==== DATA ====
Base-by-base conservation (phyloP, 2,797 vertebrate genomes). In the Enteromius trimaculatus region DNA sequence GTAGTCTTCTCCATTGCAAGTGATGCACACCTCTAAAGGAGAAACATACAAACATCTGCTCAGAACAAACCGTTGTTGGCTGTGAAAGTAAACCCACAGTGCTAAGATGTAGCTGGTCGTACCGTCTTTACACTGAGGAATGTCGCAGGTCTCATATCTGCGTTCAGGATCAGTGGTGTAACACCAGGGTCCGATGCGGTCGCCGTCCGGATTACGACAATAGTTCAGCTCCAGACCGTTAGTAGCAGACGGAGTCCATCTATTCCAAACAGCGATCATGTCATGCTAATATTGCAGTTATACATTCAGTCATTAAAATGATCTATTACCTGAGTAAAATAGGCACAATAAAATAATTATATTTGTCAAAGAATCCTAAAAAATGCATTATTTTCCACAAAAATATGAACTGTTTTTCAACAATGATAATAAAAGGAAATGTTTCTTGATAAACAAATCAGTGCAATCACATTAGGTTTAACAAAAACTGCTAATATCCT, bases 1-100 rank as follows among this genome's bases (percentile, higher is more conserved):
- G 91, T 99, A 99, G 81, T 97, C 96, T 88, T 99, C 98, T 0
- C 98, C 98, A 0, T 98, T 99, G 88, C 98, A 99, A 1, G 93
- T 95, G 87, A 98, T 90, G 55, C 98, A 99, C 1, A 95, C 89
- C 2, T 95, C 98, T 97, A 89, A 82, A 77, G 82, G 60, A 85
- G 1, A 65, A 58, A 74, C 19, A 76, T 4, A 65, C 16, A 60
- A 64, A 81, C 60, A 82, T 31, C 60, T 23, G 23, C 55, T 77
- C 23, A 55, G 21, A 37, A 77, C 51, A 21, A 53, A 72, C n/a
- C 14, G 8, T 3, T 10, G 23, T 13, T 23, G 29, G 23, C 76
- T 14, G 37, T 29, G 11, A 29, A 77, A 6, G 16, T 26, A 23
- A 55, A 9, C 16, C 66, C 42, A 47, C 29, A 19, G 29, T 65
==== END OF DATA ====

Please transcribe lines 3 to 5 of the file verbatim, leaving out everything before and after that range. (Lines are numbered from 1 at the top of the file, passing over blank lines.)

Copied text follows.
- C 98, C 98, A 0, T 98, T 99, G 88, C 98, A 99, A 1, G 93
- T 95, G 87, A 98, T 90, G 55, C 98, A 99, C 1, A 95, C 89
- C 2, T 95, C 98, T 97, A 89, A 82, A 77, G 82, G 60, A 85